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Strong Storytelling Is Key for Oscar Animation Contenders

There was hardly a louder outcry on Oscar nomination morning than when “The Lego Movie,” arguably the most popular animated film of 2014 with $258 million in box office receipts, did not receive an Academy Award nomination for animated feature. The various reasons why have been debated ad infinitum, but when looking at the films that made the cut, it’s clear that the competition was fierce.

The five nominees are all high-quality films worthy of consideration. They run the gamut from big-budget studio films to hand-crafted independent fare. They all tell heartfelt, compelling stories with stunning visuals of varying styles, and touch on similar themes. So, what should Academy voters look for when they mark their ballots?

Big Hero 6
(Disney)
In a word: Baymax. Disney Animation’s first foray into Marvel’s treasure vault has all the earmarks of an action-packed heroic origins story: a troubled boy genius (conveniently named Hiro) struggling with a tragic loss, his intelligent and industrious friends, a fiendish and equally troubled villain, and a city in peril. Oh, and a hugable health-care robot that looks a little like the Stay Puft Marshmallow Man without the sailor’s hat. That robot, deceptively simple in design, is the complex beating heart and soul of the film. The story, which touches on grief, friendship and family, is supported by gorgeous production design that blends the best parts of San Francisco and Tokyo into San Fransokyo. It couldn’t hurt that “Big Hero 6” wasn’t too far behind “The Lego Movie” at the box office, taking in $217 million for the year.

The Boxtrolls
(Focus Features)
Laika keeps pushing the envelope with stop-motion animation, and that’s evident in “The Boxtrolls.” Every puppet, prop and backdrop is built and manipulated by hand ,and yet, everything moves so fluidly, it’s hard to believe it’s stop-motion. The story of a boy adopted by a strange race of trolls that live within individual boxes is unique and touches on themes of nontraditional families, discrimination and acceptance. And Ben Kingsley’s turn as the villain Snatcher is a tour de force that’s worth the price of admission alone. But it’s the artistry that really drives this film. “The Boxtrolls” builds on everything Laika has done before in “Coraline” and “ParaNorman,” which also picked up Oscar nominations. So could third time be the charm for the Portland, Ore.-based independent animation studio?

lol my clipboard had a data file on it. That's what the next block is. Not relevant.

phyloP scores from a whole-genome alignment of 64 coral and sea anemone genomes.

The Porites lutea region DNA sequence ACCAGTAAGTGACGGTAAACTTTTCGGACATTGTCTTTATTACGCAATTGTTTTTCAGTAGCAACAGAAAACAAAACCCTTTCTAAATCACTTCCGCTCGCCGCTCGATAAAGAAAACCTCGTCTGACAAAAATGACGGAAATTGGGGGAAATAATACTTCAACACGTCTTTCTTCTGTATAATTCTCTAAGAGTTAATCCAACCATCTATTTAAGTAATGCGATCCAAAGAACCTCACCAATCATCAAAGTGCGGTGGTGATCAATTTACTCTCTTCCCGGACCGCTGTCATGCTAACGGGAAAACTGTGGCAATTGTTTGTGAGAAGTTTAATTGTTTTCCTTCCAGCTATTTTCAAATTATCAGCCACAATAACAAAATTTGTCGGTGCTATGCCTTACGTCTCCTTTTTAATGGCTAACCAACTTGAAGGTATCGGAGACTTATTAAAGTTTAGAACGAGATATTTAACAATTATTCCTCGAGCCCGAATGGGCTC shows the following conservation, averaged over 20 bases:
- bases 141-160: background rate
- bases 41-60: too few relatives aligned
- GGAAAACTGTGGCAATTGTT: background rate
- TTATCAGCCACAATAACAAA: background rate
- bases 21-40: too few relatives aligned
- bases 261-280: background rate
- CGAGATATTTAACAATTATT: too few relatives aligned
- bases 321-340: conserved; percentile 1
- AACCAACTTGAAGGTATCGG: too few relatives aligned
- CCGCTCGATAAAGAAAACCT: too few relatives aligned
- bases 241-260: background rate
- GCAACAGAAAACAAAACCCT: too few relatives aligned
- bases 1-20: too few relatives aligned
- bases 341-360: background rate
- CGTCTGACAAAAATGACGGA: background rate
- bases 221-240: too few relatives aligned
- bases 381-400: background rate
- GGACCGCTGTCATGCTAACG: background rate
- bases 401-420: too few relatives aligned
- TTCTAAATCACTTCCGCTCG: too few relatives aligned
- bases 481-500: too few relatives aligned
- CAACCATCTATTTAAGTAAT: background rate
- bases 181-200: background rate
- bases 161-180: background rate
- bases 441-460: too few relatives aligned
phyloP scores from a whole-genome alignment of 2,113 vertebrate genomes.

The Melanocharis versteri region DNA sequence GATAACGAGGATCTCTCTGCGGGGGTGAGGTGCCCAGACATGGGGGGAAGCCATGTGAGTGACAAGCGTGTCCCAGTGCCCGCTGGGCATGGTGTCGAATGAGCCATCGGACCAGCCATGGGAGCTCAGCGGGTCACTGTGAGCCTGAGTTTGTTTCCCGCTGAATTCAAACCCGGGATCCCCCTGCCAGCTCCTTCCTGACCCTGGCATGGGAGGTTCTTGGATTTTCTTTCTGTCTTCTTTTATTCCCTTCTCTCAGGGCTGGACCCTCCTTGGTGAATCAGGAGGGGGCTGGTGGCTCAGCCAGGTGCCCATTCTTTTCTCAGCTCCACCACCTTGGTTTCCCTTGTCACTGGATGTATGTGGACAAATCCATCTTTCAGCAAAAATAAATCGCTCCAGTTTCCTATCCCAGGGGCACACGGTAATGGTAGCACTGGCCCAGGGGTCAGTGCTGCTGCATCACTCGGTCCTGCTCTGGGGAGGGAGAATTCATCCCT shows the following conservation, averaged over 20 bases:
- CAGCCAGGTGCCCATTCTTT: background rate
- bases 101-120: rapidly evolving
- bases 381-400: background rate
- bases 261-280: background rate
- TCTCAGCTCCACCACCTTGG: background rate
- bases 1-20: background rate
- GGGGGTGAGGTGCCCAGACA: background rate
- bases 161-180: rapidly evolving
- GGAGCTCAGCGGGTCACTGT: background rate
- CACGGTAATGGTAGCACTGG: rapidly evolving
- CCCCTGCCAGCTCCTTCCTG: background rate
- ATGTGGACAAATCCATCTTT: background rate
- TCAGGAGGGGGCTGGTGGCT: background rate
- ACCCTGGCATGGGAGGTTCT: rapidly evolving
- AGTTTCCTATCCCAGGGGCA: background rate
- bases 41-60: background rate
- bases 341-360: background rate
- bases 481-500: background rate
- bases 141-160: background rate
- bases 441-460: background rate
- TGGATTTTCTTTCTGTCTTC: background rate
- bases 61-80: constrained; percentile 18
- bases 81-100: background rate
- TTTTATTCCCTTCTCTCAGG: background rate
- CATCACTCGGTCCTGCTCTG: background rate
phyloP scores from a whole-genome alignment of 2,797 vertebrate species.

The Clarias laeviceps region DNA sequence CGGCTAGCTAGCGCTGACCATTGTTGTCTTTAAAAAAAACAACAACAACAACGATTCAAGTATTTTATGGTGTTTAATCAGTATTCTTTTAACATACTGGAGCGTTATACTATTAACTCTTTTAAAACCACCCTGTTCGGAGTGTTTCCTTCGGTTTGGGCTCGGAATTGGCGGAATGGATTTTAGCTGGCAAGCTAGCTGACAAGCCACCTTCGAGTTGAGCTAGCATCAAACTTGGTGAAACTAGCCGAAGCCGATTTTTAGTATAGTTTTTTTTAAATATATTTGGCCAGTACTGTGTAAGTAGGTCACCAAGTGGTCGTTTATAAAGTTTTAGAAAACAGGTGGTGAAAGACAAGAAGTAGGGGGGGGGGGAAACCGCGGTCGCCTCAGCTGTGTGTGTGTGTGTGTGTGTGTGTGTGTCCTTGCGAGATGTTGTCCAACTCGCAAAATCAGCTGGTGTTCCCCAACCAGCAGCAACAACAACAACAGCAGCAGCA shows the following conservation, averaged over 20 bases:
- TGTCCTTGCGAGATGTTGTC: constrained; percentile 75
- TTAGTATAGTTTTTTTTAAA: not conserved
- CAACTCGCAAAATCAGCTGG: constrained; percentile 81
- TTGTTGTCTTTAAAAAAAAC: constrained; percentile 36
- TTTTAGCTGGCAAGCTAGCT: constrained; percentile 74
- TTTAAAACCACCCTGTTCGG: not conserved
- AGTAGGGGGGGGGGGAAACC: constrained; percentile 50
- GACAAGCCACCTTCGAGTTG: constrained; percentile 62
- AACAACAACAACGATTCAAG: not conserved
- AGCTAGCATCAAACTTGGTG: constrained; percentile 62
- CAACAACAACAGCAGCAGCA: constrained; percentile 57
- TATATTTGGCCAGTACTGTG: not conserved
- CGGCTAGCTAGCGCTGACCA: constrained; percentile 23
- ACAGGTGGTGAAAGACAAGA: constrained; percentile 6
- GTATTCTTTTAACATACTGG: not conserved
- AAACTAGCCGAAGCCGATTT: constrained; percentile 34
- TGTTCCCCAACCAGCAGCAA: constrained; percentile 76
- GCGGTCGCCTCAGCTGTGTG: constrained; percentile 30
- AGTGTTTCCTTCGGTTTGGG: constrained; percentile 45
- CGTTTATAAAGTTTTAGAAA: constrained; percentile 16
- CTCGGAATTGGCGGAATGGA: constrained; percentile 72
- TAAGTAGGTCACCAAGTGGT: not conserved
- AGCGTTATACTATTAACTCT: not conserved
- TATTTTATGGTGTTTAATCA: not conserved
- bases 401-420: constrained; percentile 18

How to Train Your Dragon 2
(DreamWorks Animation)
DreamWorks Animation’s sequel to its popular “How to Train Your Dragon” didn’t reach the domestic grosses of the first movie, but it did succeed in taking hero Hiccup and his friends into young adulthood, touching on serious themes such as anger and loss, and adding a twist that showed how Hiccup came to have his great affinity for dragons. The risk of maturing those beloved characters paid off. The visuals are stunning, and when Hiccup and Toothless fly together, it still feels as if you’re flying yourself.

“The Song of the Sea”
(GKids)
One of two hand-drawn films that received nominations, Tomm Moore’s follow-up to “The Secret of Kells” is based on an Irish folk tale. The Cartoon Saloon production tells the story of a boy and his strange little sister who cannot speak and who is more than she seems. While the themes are dark — the boy resents his sister because he blames her for their mother’s death, and their father still mourns the loss of his wife by drinking at the local tavern — the toon is colorful and whimsical in its look. It has a pleasing cartoony style that’s easily digested by kids and adults alike. The design is reminiscent of Mary Blair’s “It’s a Small World” concept drawings.

“The Tale of the Princess Kaguya”
(GKids)
Venerable Japanese animator Isao Takahata’s languid, watercolor painting of a film is the second hand-drawn nominee. Where “Song of the Sea” is richly colored, the palette for “Princess Kaguya” is subdued. It’s based on a 10th-century Japanese folktale about an old bamboo cutter who finds a tiny princess inside a glowing bamboo stalk. The Studio Ghibli production takes its time as it follows the princess as she grows from an infant into a rebellious young woman. In one of the most emotional stories of all the nominees, the princess, known to her youthful friends as Little Bamboo, teaches her elderly foster parents who she actually is and where she comes from. The themes are about appreciating nature and the folly of trying to please others. The high level of craft is evident in the painterly quality of the scenes, each one a watercolor masterpiece.

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